Victim spoke by phone to his accused killer, seeking settlement for injuries, partner tells court

John Dillon Brown had a phone call about a meeting he was setting up in the weeks before he was killed in Campbell River in 2016, his partner testified in B.C. Supreme Court Wednesday.

“He said: ‘Can we say about 9, 9:30, I just have to put my son to bed’,” Nicole Herman told the court. “Then he also said that ‘Look, I’m not a rat. I’m not trying to f*** anyone over here. I’ve done time, too, just trying to figure out how to settle this because I have a bunch of bills that are coming.”

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Herman said Brown’s conversation was about trying to reach a settlement after getting hurt in a fight with a number of bikers in Campbell River’s Voodoo Lounge the previous November. The fight was with a Devils Army member and visiting members of the Hells Angels, said Crown prosecutor Lorne Phipps.

Brown, 30 at the time, was shot in the back of the head on March 11, 2016. His body was found in the trunk of his car 75 kilometres from Campbell River, near Sayward.

Richard Ernest Alexander, then president of Campbell River’s Devils Army Motorcycle Club, is charged with first-degree murder in Brown’s death. He has pleaded not guilty.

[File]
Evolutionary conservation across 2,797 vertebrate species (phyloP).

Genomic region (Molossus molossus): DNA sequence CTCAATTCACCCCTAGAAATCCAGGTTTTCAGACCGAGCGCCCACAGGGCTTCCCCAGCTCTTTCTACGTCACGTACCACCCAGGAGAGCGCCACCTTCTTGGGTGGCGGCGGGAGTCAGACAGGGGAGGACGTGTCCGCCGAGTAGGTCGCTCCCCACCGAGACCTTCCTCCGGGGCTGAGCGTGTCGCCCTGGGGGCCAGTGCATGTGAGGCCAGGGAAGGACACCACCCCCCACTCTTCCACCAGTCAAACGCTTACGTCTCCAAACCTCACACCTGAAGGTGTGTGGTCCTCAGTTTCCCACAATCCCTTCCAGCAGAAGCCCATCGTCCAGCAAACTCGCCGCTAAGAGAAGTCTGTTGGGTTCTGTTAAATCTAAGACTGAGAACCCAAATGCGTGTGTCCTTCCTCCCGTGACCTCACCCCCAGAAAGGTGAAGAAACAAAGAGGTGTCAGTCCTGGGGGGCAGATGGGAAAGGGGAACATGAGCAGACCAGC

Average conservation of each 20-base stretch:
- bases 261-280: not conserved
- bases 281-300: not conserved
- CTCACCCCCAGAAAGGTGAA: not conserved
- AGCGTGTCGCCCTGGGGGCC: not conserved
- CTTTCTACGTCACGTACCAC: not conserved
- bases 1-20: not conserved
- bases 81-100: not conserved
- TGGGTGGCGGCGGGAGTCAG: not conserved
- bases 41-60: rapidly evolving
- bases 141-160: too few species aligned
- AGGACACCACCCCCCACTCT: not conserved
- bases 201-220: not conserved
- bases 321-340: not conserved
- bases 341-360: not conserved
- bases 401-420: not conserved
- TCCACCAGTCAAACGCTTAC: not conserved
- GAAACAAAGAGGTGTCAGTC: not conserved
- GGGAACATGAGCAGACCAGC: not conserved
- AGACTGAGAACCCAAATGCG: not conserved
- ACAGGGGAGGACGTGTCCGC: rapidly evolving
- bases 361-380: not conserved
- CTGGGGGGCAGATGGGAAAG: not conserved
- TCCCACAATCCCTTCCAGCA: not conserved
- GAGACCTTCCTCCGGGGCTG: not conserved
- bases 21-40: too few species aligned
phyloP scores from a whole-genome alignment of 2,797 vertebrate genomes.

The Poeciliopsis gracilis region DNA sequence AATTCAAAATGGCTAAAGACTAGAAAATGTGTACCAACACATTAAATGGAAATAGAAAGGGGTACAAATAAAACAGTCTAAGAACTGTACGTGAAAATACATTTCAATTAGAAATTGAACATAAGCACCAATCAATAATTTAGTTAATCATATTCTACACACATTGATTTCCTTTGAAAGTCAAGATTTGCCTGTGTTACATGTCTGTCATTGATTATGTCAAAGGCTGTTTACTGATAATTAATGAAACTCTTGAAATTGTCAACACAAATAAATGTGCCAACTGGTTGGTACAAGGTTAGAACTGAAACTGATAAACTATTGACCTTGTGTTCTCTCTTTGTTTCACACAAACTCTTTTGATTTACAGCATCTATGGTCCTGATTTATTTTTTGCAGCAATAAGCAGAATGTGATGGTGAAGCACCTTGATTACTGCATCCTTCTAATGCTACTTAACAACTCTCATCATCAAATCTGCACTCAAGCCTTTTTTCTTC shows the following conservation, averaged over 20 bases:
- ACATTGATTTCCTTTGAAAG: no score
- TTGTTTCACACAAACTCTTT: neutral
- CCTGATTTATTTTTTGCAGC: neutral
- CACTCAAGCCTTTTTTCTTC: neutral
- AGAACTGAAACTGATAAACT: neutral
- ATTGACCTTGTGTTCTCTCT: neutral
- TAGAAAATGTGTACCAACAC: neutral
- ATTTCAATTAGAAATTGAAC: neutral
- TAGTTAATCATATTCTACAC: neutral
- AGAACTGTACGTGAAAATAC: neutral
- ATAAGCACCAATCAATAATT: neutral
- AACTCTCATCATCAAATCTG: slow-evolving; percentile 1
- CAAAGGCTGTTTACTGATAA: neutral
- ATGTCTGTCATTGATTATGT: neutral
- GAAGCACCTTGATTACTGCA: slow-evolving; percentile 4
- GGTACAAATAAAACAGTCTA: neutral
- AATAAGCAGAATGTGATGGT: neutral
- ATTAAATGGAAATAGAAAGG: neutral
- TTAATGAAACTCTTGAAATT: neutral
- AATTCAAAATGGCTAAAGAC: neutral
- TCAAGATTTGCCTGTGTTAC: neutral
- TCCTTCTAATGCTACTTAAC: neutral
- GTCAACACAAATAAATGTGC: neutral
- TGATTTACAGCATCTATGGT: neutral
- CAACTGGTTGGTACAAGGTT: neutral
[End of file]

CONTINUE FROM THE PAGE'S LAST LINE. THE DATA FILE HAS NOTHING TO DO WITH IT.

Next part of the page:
Phipps said Alexander had contacted Brown about settling out of court instead of suing the Voodoo Lounge as he was planning.

Herman said she didn’t know at first who Brown was talking to when he had the phone conversation. He told her it was “that Ricky guy” from White Rock.

“He told me that he had spoken with Ricky and he just wanted to get this squashed out of court, he didn’t want his guys going down for it.”

Ricky wanted to keep it quiet, she said.

Herman said Brown — who trained in mixed-martial arts — had ended up in hospital after fighting three or four others and was trying to recoup some of his medical costs and other expenses with a lawsuit against the Voodoo Lounge, but eventually reached a settlement and was expecting to receive $11,000.

“He didn’t seem to have any concerns at that point.”

After taking a moment to compose herself, Herman told the court about the last time she saw Brown, on March 11, 2016.

She said he went out and said he would be home soon, but she became worried when the time dragged on.

Herman said she drove around looking for him, and so did his brother.

She was notified the next night, Saturday, that Brown’s car had been found in Sayward, and was told Sunday that he was dead.

Also testifying Wednesday was Michael Behm, who was involved in the ownership of the Voodoo Lounge from 1999 to 2018. He described the establishment as a “dance night club” that attracted members of the Devils Army from time to time.

He said he supplied Brown with a video of his fight when asked, but thought little of it after that.

“It wasn’t a significant thing to me at the time because this type of thing happened all the time.”

He said he later learned the video didn’t show the angles Brown wanted.

Behm said he never met Brown, and was unaware a lawsuit had been filed until he was interviewed by the police after Brown’s death.

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